In the Right Place And at the Right Time

Right place to divorce

Before telling your spouse about divorce, you should carefully prepare. Remember, she must be the first to know about your decision. If information leaks from outside sources, it will only aggravate the situation.

Divorce talk can trigger an emotional reaction from your spouse. Thus, you need to be in a stable state of mind to cope with it and answer questions your wife may have.

If you feel tired after a long workday or know you have an important meeting tomorrow morning, it’s better not to schedule the divorce conversation for the evening. You may lose focus while talking, which can make the dialogue even more stressful.

You should use the same approach when choosing the best time to ask for a divorce from your wife’s perspective. For example, planning the conversation for a day when she has an important meeting at work or when she is going through a challenging emotional period is not the best choice.

Relationship coach Alice Wood says, “You know your partner better than anyone, so don’t make the disastrous mistake of bringing up divorce in the middle of an important life event. Be patient and remember that the announcement can wait until a moment when its impact will be the least damaging.”

Indeed, divorce news, just like divorce itself, can provoke mental and physical health deterioration. Moreover, some studies connect this experience with a 23% higher mortality rate.

As for the place, try to find a quiet space where no one will disturb you. You can even do it at home. However, if you are considering divorce with children, make sure they will be out at this moment.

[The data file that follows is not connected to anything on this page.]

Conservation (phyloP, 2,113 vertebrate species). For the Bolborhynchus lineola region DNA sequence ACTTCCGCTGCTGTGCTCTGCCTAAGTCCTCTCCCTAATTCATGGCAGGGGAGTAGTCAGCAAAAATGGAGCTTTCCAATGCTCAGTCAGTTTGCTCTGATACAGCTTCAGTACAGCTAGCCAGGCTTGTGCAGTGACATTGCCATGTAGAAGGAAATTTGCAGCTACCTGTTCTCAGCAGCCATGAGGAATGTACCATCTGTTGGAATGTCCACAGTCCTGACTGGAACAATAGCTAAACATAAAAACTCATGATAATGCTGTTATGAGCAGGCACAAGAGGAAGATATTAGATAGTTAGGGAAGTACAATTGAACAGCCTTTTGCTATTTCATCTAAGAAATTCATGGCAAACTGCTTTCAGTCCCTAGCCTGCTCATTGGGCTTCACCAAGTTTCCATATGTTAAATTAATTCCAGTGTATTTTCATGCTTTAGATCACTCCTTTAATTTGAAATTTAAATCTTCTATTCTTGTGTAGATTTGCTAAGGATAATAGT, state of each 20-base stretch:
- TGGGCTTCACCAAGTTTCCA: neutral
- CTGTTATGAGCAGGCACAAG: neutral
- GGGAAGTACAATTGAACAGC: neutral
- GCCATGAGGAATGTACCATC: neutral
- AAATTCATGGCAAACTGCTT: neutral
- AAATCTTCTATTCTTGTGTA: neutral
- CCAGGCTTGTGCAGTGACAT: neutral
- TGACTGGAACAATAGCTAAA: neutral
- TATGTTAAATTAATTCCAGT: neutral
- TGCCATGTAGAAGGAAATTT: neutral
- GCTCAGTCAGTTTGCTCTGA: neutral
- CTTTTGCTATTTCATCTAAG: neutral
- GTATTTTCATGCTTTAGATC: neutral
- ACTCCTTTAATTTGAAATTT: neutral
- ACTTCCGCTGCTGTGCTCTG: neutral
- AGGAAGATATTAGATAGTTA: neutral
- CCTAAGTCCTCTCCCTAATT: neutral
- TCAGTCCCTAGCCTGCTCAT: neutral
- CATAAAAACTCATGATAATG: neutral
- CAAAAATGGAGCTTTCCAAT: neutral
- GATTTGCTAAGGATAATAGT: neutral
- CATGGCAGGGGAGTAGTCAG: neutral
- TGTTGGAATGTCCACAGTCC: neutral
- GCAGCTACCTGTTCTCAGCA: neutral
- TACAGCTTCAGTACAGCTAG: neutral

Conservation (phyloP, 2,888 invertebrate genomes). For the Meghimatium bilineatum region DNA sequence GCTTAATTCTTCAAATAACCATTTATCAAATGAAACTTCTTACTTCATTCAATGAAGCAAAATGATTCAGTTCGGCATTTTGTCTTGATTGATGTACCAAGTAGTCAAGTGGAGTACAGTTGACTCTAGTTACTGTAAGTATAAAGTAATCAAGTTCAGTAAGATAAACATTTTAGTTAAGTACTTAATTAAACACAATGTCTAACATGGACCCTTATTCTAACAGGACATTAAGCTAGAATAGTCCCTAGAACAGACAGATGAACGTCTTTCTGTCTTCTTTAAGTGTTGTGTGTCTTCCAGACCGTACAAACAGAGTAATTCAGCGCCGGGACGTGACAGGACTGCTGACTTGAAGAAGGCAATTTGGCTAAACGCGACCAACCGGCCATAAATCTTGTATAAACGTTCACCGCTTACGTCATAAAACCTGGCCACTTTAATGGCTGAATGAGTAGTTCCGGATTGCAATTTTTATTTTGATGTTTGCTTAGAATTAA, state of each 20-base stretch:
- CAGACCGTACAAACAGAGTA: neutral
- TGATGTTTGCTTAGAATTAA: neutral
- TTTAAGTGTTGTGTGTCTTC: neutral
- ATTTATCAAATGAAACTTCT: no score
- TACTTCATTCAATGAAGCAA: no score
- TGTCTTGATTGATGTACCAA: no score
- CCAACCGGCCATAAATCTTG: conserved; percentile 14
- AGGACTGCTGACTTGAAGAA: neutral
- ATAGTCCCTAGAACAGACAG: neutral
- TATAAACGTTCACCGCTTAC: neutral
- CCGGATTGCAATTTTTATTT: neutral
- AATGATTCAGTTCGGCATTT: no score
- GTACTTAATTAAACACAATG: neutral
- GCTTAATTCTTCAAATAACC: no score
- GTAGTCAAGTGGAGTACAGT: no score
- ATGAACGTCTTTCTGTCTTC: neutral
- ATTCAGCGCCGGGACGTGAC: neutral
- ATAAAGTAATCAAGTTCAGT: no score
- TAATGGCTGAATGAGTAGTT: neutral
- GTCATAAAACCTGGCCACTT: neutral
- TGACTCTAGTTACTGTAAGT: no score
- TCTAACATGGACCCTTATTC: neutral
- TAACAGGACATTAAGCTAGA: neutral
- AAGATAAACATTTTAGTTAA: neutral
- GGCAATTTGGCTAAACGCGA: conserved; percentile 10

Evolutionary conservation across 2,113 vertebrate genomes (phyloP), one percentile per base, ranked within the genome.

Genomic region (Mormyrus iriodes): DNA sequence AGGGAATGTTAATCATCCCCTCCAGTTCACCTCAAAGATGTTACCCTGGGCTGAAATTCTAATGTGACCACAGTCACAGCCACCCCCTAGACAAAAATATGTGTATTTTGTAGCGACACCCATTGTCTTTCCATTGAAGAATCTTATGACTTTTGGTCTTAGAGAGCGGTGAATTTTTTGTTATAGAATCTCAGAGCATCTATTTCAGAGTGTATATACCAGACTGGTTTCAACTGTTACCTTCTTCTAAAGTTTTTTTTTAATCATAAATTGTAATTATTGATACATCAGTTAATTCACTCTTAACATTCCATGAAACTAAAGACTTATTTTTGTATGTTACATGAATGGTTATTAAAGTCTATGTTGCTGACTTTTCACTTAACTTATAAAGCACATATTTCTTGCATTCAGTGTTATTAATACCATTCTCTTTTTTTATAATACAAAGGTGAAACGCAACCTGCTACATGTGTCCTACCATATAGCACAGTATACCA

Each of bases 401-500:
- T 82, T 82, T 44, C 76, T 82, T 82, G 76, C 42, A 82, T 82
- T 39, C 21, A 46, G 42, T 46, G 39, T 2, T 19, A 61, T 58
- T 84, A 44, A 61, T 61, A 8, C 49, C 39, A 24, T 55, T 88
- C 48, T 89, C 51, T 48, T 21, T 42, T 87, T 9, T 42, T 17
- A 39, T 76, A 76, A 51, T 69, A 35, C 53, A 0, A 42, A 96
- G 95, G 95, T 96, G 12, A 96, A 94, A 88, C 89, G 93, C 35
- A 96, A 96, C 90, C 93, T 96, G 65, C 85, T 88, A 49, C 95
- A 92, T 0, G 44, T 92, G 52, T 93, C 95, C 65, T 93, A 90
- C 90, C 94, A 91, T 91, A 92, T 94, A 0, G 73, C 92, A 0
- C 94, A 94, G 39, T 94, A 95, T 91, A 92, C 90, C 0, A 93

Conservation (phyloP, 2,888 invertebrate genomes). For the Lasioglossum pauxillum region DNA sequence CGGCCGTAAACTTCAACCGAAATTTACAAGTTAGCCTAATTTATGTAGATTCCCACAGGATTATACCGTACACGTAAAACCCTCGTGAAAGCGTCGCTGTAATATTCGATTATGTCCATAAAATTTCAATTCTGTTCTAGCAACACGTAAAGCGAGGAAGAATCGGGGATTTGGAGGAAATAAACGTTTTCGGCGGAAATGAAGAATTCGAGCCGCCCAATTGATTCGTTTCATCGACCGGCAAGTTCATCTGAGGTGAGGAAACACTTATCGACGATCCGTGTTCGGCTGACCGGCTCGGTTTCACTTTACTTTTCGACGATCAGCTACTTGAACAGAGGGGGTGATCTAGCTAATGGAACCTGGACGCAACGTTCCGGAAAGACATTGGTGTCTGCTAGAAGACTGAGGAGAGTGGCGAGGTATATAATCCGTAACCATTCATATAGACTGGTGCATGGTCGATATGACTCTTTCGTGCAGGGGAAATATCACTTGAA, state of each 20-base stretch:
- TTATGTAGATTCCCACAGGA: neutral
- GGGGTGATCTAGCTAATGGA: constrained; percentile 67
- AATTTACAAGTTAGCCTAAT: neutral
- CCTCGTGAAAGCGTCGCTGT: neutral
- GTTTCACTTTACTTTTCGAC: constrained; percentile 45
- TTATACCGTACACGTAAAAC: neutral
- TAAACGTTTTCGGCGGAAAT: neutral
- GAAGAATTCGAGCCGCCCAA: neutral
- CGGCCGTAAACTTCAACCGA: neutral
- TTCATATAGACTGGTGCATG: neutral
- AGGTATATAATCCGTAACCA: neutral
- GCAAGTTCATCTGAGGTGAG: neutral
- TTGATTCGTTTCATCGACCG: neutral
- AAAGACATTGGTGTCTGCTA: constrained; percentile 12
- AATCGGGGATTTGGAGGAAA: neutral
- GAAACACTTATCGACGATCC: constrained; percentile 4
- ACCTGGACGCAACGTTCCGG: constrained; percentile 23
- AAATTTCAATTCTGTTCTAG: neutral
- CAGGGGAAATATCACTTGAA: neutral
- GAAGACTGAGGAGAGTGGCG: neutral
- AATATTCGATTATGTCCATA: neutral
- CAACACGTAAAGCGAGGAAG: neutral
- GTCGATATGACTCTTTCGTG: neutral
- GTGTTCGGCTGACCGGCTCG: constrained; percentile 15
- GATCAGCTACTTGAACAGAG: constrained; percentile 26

Talking with a child about divorce is a complicated and delicate topic. Of course, sooner or later, your kids will find out. But it is better if it happens in a situation that you and your wife control.

The scale of the psychological damage your child will suffer depends on how this conversation goes.

You can also inform your wife about the divorce in a public place. For example, invite her to a coffee shop or take a walk in the park. However, try to choose a quiet place where you can fully concentrate on the conversation.

Sometimes, people who are afraid of their spouse’s reaction to the divorce news choose public locations. If you know your wife may react aggressively, other people’s presence can stop her.

And most importantly, before telling your wife you want a divorce, turn off your cell phone and ask her to do the same thing. It may be the toughest and longest conversation in your life, so you don’t want to be distracted by phone notifications.